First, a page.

It’s that time of year again where we all review our last year’s income, collect our tax information, and get ready for tax time! Last year was an unusual year for most people and there are a number of new tax items and government relief programs to be aware of. Here is your 2020 tax year-end checklist!
1. Get Your RRSP Contributions In!
You have 60 days from the start of 2021 to contribute to your registered retirement savings account (RRSP) and get a deduction for 2020. The deadline this year is March 1, 2021. If you had significant income in 2020, consider reducing the taxable amount by contributing to an RRSP. Most government relief programs are also based on net taxable income, so by contributing to an RRSP and reducing your taxable income, you may qualify for future government relief programs (see, for example, the BC relief cheque in part 5). You can find your contribution room available by looking at your 2019 notice of assessment or by logging into your CRA account.
2. Top Up Your Tax-Free Savings Account (TFSA)
If you were a tax resident of Canada last year, you will have earned another $6,000 of contribution room in your TFSA. Are you saving up for a big purchase or simply want access to saved up funds without taking a tax hit when you need it? That’s what the TFSA is for. Be aware; however, that the US does not recognize the TFSA account, so if you are a US citizen or green card holder and need to file US taxes, it is generally advised that you avoid having a TFSA account.
3. Collect all your tax slips, expense receipts, and donation receipts in one place
You will start receiving various tax slips – a T4 if you are employed, T5 and T3 slips if you have non-registered investment accounts or a private business paying dividends, and donation slips if you gave to registered charities through the year. If you received the Canadian Emergency Response Benefit (CERB) from the federal government this year, you would receive a tax slip for that as well. Because there was no tax deducted from CERB payments, you will likely have a significant amount of tax owing. Estimate how much tax you have owing and make sure you keep some savings to pay for it. Because it is no fun to be indebted to CRA.
4. Check which tax credits you may qualify for
In 2020, the government introduced a new flat tax credit for working at home. It is essentially $2 a day for each day you worked from home in 2020 up to a maximum of $400. If you spent more than that working from home, you can use the detailed claim method and have your employer sign T2200S and T777S to verify the claim. If you paid for professional development or education that your employer did not cover, you should receive an official tax receipt from the post-secondary institute or professional body that gave the course. If not, you are limited as to what you can claim as an eligible tuition expense.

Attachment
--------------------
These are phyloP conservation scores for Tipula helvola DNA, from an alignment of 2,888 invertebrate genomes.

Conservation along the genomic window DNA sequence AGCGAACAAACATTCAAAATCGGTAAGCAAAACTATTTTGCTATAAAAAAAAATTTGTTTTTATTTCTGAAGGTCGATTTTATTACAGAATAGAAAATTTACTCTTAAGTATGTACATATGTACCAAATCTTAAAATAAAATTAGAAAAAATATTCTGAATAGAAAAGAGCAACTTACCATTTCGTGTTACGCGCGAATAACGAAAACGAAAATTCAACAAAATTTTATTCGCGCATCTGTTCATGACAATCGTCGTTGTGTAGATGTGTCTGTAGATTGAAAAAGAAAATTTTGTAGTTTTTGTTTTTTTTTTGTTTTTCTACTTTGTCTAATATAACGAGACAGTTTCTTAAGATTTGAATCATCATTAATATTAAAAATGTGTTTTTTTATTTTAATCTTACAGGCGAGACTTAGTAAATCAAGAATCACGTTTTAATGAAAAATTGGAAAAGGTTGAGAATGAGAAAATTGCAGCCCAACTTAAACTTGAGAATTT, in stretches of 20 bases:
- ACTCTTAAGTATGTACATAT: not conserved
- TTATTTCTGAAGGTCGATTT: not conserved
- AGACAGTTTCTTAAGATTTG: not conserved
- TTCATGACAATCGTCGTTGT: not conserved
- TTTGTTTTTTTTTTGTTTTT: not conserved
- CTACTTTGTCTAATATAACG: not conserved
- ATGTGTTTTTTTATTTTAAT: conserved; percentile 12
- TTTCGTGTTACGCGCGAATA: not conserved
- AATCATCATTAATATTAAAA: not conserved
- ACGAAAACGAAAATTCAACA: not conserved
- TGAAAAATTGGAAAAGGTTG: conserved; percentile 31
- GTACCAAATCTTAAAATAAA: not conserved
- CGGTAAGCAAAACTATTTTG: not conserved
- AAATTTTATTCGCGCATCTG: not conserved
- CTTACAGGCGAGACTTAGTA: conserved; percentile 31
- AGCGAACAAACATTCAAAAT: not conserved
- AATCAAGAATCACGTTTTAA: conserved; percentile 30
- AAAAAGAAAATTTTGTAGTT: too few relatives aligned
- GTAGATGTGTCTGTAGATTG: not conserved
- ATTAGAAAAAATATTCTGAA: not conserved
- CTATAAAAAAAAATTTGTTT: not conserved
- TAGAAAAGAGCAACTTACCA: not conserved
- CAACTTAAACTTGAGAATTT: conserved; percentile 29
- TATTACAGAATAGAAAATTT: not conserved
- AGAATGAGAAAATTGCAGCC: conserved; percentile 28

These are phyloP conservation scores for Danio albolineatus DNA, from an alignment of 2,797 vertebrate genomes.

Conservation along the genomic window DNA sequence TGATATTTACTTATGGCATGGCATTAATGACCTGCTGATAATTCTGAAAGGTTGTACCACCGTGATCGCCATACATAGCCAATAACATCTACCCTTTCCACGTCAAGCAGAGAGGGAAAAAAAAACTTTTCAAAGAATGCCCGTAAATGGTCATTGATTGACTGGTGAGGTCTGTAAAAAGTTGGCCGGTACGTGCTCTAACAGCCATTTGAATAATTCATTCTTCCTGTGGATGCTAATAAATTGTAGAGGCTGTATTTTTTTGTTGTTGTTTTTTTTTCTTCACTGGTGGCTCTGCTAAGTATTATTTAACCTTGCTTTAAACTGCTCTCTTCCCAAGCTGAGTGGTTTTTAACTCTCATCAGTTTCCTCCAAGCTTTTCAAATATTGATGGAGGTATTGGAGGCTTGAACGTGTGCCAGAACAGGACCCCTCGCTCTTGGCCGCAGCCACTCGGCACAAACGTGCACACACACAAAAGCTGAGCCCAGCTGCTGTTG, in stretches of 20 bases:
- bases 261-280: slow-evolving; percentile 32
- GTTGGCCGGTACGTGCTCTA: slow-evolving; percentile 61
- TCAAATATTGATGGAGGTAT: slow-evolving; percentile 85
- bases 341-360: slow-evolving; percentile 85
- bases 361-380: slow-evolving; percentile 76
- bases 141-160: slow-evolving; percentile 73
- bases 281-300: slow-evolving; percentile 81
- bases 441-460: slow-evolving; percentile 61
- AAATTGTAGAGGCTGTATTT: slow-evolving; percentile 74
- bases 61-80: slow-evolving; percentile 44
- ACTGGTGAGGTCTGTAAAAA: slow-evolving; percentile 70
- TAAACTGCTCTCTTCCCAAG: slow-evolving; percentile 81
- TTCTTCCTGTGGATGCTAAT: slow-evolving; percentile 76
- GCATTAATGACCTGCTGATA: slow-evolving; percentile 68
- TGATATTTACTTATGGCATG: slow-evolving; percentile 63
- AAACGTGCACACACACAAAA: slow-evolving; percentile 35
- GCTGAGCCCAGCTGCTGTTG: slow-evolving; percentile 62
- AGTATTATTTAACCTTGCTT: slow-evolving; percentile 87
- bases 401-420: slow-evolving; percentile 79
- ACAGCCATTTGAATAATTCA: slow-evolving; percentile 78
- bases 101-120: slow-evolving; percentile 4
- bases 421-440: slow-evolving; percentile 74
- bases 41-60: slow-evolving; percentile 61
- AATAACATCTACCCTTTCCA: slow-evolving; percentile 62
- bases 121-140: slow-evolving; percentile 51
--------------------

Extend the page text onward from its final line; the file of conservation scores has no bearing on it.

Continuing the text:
5. BC Recovery Benefit
If you were a resident of BC before December 18, 2020, you may be eligible for one-time cheque from the BC government. This benefit is based on your 2019 tax return.
- $1,000 benefit for eligible families with a net income under $125,000. The benefit is reduced for eligible families with a net income of up to $175,000
- $500 benefit for an individual with a net income under $62,500. The benefit is reduced for eligible individuals with a net income of up to $87,500.You will need to apply online and provide your net income from your 2019 Notice of Assessment. When you receive your payment, consider saving it in your RRSP or TFSA and put it to work.
If any of the above suggestions score you a refund on your taxes, consider putting that refund into your emergency savings or TFSA. And if you would like to plan ahead instead of being in a reactive mode when tax season rolls around, talk to your ZLC Advisor about systematic savings.
Disclaimer: This article has been prepared for use by ZLC Financial. The strategies, advice and technical content in this publication are provided for the general guidance and benefit of our clients, based on information believed to be accurate and complete, but we cannot guarantee its accuracy or completeness. This publication is not intended as nor does it constitute tax or legal advice. Readers should consult a qualified legal, tax or other professional advisor when planning to implement a strategy. This will ensure that their individual circumstances have been considered properly and that action is taken on the latest available information. Interest rates, market conditions, tax rules, and other investment factors are subject to change. This information is not investment advice and should only be used in conjunction with a discussion with a ZLC Financial Associate. Neither the firm nor the author of this publication accepts any liability whatsoever for any direct or consequential loss arising from any use of this report or the information contained herein.